What is this I cannot see, Icy hands take hold on me
I am death and none can excel, I open the door to heaven and hell
Death oh death how can it be, That I must come and go with thee?
Death oh death how can it be, I’m unprepared for eternity?
I have come for to get your soul, Take your body and leave it cold
I'll drop the flesh from of'n your frame; The earth and worms both have their claim
Oh death oh death please give me time, To fix my heart and change my mind.
Your mind is fixed, Your heart is bound; I’ve got the shackles to drag you down.
Whoa death someone would pray, Could you wait to call me til another day?
The children pray the preacher preached Time and mercy is out of your reach;
I’ll lock your jaw so you can’t talk I’ll lock your knees so you can’t walk
I’ll close your eyes so you can’t see, This very hour you go with me.
My mother came to my bed and placed a cold towel upon my head
My head is warm my feet are cold, Death is a movin' upon my soul ;
Oh death how you're treatin me You close my eyes so I can't see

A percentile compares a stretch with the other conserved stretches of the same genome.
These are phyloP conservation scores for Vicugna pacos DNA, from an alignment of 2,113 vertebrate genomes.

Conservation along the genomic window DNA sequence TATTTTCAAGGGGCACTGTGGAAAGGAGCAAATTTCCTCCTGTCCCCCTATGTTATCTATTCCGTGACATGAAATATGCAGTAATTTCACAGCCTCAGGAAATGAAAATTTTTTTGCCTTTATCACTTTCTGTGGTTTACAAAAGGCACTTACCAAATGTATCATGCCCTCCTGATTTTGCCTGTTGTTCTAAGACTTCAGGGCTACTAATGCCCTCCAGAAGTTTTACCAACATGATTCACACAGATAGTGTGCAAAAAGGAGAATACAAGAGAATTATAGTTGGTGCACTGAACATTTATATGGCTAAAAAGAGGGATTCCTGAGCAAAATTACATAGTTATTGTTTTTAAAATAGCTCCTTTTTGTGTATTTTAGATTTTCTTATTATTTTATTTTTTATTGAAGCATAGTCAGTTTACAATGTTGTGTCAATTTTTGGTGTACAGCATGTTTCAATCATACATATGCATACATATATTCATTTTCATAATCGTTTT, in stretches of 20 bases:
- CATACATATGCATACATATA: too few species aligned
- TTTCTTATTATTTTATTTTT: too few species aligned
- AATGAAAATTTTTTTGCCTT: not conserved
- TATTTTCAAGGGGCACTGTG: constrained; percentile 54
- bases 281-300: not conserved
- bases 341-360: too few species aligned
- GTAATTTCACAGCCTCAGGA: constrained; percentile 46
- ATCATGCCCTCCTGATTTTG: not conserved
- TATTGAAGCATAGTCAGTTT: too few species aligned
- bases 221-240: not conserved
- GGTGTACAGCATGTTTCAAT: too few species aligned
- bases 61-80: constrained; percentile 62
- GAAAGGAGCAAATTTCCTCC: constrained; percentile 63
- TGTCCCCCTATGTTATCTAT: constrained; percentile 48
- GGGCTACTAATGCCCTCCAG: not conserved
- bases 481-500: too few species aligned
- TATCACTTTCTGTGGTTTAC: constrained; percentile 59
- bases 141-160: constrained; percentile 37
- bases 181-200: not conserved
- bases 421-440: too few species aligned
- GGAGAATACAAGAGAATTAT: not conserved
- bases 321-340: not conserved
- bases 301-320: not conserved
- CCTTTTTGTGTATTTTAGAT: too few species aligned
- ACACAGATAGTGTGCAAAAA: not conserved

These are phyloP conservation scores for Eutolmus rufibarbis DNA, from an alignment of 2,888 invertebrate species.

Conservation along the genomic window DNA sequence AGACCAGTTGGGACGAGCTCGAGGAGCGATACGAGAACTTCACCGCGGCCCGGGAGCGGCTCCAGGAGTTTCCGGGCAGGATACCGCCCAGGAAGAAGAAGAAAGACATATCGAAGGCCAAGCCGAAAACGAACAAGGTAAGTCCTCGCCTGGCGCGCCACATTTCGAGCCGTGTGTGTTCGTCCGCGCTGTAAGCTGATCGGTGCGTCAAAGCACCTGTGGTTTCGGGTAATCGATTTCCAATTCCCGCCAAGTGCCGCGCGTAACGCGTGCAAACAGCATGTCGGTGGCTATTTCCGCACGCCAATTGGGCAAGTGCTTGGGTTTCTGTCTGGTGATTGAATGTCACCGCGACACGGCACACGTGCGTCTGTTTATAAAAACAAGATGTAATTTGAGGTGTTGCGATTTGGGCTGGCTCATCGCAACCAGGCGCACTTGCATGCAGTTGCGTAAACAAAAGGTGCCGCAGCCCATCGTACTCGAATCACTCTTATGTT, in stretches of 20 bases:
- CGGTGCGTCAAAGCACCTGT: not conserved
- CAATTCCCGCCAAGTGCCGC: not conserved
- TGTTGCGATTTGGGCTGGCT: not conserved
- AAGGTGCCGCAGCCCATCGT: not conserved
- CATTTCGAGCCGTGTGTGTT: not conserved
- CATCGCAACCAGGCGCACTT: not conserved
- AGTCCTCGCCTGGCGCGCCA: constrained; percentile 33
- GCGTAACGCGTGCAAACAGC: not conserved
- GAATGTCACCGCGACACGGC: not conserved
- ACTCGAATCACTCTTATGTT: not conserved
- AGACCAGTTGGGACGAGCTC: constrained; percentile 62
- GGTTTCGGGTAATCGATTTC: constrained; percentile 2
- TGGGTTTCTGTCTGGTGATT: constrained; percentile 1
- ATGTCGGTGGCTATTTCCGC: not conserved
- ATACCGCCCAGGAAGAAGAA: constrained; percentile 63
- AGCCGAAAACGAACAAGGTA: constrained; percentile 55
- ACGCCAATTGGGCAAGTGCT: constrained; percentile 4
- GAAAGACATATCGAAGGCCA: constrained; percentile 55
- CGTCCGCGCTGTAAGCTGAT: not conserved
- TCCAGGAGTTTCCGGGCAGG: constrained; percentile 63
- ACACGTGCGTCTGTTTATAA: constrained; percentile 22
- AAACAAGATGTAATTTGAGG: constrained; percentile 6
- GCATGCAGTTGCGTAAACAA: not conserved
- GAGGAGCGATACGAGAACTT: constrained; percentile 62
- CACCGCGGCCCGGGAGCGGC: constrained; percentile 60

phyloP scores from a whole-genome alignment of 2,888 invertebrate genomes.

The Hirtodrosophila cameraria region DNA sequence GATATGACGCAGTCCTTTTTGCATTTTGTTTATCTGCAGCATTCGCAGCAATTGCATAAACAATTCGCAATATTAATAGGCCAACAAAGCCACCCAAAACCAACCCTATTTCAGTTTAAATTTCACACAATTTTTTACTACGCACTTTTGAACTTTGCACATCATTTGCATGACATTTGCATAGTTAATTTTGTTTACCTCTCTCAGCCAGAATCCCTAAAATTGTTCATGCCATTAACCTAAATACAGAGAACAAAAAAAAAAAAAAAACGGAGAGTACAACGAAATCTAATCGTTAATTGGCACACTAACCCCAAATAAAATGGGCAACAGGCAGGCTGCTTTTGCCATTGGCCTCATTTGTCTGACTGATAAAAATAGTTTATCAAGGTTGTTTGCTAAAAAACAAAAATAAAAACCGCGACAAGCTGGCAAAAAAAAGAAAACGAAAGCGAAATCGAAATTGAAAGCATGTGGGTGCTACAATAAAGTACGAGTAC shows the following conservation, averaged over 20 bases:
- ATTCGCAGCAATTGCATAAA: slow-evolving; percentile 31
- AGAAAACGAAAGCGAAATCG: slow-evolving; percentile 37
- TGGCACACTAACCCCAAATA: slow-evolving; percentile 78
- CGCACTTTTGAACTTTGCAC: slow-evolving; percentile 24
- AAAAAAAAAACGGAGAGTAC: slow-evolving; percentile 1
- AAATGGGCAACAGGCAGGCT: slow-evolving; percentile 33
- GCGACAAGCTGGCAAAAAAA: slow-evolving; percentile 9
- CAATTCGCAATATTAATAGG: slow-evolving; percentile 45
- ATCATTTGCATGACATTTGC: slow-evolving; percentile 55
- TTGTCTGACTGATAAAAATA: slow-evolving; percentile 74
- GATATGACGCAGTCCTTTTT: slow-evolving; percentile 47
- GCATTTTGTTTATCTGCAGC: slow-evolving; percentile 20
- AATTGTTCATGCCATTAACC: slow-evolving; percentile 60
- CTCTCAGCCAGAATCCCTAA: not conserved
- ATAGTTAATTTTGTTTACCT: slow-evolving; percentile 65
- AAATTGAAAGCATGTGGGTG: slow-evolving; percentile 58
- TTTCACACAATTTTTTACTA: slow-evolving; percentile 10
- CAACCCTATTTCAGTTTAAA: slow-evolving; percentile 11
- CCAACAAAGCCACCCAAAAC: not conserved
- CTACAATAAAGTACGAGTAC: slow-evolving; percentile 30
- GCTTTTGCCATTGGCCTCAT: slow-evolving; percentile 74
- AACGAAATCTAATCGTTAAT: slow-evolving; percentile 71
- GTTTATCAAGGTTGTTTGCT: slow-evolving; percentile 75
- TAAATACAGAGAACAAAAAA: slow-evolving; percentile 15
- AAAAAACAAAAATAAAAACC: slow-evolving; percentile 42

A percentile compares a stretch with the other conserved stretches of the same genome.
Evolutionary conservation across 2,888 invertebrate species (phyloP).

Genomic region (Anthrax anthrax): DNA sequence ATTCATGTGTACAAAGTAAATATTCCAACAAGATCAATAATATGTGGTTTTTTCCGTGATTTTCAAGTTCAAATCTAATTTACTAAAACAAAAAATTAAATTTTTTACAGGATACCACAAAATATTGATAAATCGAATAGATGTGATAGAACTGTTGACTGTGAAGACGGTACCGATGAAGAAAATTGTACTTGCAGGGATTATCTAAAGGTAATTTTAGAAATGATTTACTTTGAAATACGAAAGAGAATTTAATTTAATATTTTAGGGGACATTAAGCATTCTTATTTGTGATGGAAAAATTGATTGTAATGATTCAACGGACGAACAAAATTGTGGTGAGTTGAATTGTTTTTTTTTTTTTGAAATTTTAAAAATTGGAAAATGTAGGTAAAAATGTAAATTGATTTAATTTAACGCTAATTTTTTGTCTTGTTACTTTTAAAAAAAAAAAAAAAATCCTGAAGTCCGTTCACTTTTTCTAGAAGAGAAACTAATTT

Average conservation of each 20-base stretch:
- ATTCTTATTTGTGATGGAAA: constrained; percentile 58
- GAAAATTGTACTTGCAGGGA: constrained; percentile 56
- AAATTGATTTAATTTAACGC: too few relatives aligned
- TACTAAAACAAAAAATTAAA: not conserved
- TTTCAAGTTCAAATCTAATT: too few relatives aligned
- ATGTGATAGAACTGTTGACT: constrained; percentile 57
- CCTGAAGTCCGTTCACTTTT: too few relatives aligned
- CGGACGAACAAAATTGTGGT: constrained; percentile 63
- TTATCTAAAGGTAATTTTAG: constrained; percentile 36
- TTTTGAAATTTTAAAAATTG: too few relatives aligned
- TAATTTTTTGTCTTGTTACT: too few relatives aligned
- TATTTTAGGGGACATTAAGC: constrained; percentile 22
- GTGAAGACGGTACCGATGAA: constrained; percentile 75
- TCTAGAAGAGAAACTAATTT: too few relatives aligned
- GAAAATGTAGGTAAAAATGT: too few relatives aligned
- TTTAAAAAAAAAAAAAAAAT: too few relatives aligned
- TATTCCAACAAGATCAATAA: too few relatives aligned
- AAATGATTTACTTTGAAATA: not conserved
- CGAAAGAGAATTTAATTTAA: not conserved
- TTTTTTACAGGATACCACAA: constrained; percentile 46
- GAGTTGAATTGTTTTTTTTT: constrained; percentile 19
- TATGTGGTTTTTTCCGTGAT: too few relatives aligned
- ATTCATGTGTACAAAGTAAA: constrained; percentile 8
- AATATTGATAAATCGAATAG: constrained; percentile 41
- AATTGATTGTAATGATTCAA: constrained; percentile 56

Well you're hurtin my body you make me cold, You run my life right out of my soul.
Oh death please consider my age, Please don't take me at this stage
My wealth is all at your command, If you'll remove your icy hands;
Oh the young the rich or poor Are all alike to me you know
No wealth no land no silver or gold, Nothin' satisfies me but your soul.
Your heart is fixed, your mind is bound, I have the shackles to drag you down
Too late! too late! to all farewell, Your soul is doomed, you're summoned to hell.
As long as God in heaven shall dwell, your soul your soul shall scream in hell.
Oh, death Oh, death Won't you spare me over til another year?
Won't you spare me over til another year?
"A Conversation With Death" is an old folk song, possibly with Appalachian origins. It may be best known from the film and soundtrack of "O Brother Where Art Thou?", sung by Ralph Stanley. If anyone has any information on its origin and background, I'd be pleased if you'd post it in the comments.
It appears in several variations, and what I post here is a composite of several. It is conceived as a conversation between death and a dying person. I don't take it as an overly scriptural song, but one that is interesting in the genre of folk songs. I thought that overall the dying person has mostly "Arminian" or Pelagian notions, while death leans towards predestinarianism.